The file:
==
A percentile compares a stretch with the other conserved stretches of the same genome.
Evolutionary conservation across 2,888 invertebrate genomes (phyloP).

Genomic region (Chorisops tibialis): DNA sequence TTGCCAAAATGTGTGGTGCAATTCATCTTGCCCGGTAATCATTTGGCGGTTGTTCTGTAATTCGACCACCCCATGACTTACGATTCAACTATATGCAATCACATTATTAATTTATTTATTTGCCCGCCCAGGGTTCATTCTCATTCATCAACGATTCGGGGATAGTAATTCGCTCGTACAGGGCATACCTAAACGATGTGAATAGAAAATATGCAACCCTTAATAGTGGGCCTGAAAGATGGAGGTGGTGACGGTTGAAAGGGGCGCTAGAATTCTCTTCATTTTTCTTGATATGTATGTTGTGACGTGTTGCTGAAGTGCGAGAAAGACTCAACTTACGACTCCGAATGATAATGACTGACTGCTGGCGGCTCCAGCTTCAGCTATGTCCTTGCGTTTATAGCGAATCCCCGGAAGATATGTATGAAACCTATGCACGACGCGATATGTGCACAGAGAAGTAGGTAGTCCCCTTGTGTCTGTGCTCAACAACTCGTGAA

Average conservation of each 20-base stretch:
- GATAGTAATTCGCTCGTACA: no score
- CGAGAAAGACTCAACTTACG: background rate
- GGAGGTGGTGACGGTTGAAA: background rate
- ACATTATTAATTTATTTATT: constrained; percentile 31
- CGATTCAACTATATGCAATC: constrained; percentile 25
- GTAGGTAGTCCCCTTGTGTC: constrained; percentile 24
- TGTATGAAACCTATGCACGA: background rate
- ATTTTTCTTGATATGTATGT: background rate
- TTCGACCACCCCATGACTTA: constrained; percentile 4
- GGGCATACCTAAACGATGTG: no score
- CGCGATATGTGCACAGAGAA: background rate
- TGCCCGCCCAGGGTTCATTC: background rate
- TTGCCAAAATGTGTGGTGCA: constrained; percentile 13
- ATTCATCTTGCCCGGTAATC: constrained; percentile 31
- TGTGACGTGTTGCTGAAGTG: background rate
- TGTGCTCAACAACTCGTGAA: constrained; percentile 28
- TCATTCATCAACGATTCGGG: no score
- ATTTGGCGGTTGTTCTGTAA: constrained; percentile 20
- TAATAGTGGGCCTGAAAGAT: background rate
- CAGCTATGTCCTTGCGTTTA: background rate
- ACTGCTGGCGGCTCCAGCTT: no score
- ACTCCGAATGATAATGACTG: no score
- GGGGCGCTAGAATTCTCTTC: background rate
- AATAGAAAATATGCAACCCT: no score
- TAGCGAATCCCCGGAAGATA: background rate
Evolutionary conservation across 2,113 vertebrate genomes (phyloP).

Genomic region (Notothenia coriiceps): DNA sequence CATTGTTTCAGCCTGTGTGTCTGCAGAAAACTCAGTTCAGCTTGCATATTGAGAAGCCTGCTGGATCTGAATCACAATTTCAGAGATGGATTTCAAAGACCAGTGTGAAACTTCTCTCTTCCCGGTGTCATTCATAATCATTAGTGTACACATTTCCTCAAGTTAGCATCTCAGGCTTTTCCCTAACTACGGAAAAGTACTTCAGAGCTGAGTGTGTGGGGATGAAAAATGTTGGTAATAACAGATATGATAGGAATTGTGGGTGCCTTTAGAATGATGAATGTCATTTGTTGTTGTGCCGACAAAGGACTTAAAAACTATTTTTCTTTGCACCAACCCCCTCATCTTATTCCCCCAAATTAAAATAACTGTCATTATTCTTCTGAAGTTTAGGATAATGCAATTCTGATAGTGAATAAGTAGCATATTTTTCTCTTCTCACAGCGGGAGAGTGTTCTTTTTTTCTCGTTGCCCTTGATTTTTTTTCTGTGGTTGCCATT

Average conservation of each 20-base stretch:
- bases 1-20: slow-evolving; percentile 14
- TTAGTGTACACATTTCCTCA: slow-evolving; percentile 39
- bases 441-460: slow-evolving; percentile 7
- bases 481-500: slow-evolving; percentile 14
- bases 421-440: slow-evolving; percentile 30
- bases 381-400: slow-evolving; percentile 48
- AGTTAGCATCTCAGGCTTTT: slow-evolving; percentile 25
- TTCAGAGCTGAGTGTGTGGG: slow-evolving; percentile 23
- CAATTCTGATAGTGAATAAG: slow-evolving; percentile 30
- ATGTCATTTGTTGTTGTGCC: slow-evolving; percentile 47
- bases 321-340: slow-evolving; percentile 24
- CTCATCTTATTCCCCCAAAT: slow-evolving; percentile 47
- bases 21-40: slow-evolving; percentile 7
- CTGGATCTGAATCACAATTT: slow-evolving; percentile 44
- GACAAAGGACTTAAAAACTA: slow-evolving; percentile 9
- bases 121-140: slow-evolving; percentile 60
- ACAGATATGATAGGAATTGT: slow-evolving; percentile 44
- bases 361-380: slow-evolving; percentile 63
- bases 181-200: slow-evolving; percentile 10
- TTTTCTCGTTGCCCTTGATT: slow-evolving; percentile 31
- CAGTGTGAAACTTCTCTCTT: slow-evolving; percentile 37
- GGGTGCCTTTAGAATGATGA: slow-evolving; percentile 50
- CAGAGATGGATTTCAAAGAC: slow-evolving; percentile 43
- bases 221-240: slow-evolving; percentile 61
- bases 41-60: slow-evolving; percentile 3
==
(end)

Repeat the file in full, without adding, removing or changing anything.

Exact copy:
A percentile compares a stretch with the other conserved stretches of the same genome.
Evolutionary conservation across 2,888 invertebrate genomes (phyloP).

Genomic region (Chorisops tibialis): DNA sequence TTGCCAAAATGTGTGGTGCAATTCATCTTGCCCGGTAATCATTTGGCGGTTGTTCTGTAATTCGACCACCCCATGACTTACGATTCAACTATATGCAATCACATTATTAATTTATTTATTTGCCCGCCCAGGGTTCATTCTCATTCATCAACGATTCGGGGATAGTAATTCGCTCGTACAGGGCATACCTAAACGATGTGAATAGAAAATATGCAACCCTTAATAGTGGGCCTGAAAGATGGAGGTGGTGACGGTTGAAAGGGGCGCTAGAATTCTCTTCATTTTTCTTGATATGTATGTTGTGACGTGTTGCTGAAGTGCGAGAAAGACTCAACTTACGACTCCGAATGATAATGACTGACTGCTGGCGGCTCCAGCTTCAGCTATGTCCTTGCGTTTATAGCGAATCCCCGGAAGATATGTATGAAACCTATGCACGACGCGATATGTGCACAGAGAAGTAGGTAGTCCCCTTGTGTCTGTGCTCAACAACTCGTGAA

Average conservation of each 20-base stretch:
- GATAGTAATTCGCTCGTACA: no score
- CGAGAAAGACTCAACTTACG: background rate
- GGAGGTGGTGACGGTTGAAA: background rate
- ACATTATTAATTTATTTATT: constrained; percentile 31
- CGATTCAACTATATGCAATC: constrained; percentile 25
- GTAGGTAGTCCCCTTGTGTC: constrained; percentile 24
- TGTATGAAACCTATGCACGA: background rate
- ATTTTTCTTGATATGTATGT: background rate
- TTCGACCACCCCATGACTTA: constrained; percentile 4
- GGGCATACCTAAACGATGTG: no score
- CGCGATATGTGCACAGAGAA: background rate
- TGCCCGCCCAGGGTTCATTC: background rate
- TTGCCAAAATGTGTGGTGCA: constrained; percentile 13
- ATTCATCTTGCCCGGTAATC: constrained; percentile 31
- TGTGACGTGTTGCTGAAGTG: background rate
- TGTGCTCAACAACTCGTGAA: constrained; percentile 28
- TCATTCATCAACGATTCGGG: no score
- ATTTGGCGGTTGTTCTGTAA: constrained; percentile 20
- TAATAGTGGGCCTGAAAGAT: background rate
- CAGCTATGTCCTTGCGTTTA: background rate
- ACTGCTGGCGGCTCCAGCTT: no score
- ACTCCGAATGATAATGACTG: no score
- GGGGCGCTAGAATTCTCTTC: background rate
- AATAGAAAATATGCAACCCT: no score
- TAGCGAATCCCCGGAAGATA: background rate
Evolutionary conservation across 2,113 vertebrate genomes (phyloP).

Genomic region (Notothenia coriiceps): DNA sequence CATTGTTTCAGCCTGTGTGTCTGCAGAAAACTCAGTTCAGCTTGCATATTGAGAAGCCTGCTGGATCTGAATCACAATTTCAGAGATGGATTTCAAAGACCAGTGTGAAACTTCTCTCTTCCCGGTGTCATTCATAATCATTAGTGTACACATTTCCTCAAGTTAGCATCTCAGGCTTTTCCCTAACTACGGAAAAGTACTTCAGAGCTGAGTGTGTGGGGATGAAAAATGTTGGTAATAACAGATATGATAGGAATTGTGGGTGCCTTTAGAATGATGAATGTCATTTGTTGTTGTGCCGACAAAGGACTTAAAAACTATTTTTCTTTGCACCAACCCCCTCATCTTATTCCCCCAAATTAAAATAACTGTCATTATTCTTCTGAAGTTTAGGATAATGCAATTCTGATAGTGAATAAGTAGCATATTTTTCTCTTCTCACAGCGGGAGAGTGTTCTTTTTTTCTCGTTGCCCTTGATTTTTTTTCTGTGGTTGCCATT

Average conservation of each 20-base stretch:
- bases 1-20: slow-evolving; percentile 14
- TTAGTGTACACATTTCCTCA: slow-evolving; percentile 39
- bases 441-460: slow-evolving; percentile 7
- bases 481-500: slow-evolving; percentile 14
- bases 421-440: slow-evolving; percentile 30
- bases 381-400: slow-evolving; percentile 48
- AGTTAGCATCTCAGGCTTTT: slow-evolving; percentile 25
- TTCAGAGCTGAGTGTGTGGG: slow-evolving; percentile 23
- CAATTCTGATAGTGAATAAG: slow-evolving; percentile 30
- ATGTCATTTGTTGTTGTGCC: slow-evolving; percentile 47
- bases 321-340: slow-evolving; percentile 24
- CTCATCTTATTCCCCCAAAT: slow-evolving; percentile 47
- bases 21-40: slow-evolving; percentile 7
- CTGGATCTGAATCACAATTT: slow-evolving; percentile 44
- GACAAAGGACTTAAAAACTA: slow-evolving; percentile 9
- bases 121-140: slow-evolving; percentile 60
- ACAGATATGATAGGAATTGT: slow-evolving; percentile 44
- bases 361-380: slow-evolving; percentile 63
- bases 181-200: slow-evolving; percentile 10
- TTTTCTCGTTGCCCTTGATT: slow-evolving; percentile 31
- CAGTGTGAAACTTCTCTCTT: slow-evolving; percentile 37
- GGGTGCCTTTAGAATGATGA: slow-evolving; percentile 50
- CAGAGATGGATTTCAAAGAC: slow-evolving; percentile 43
- bases 221-240: slow-evolving; percentile 61
- bases 41-60: slow-evolving; percentile 3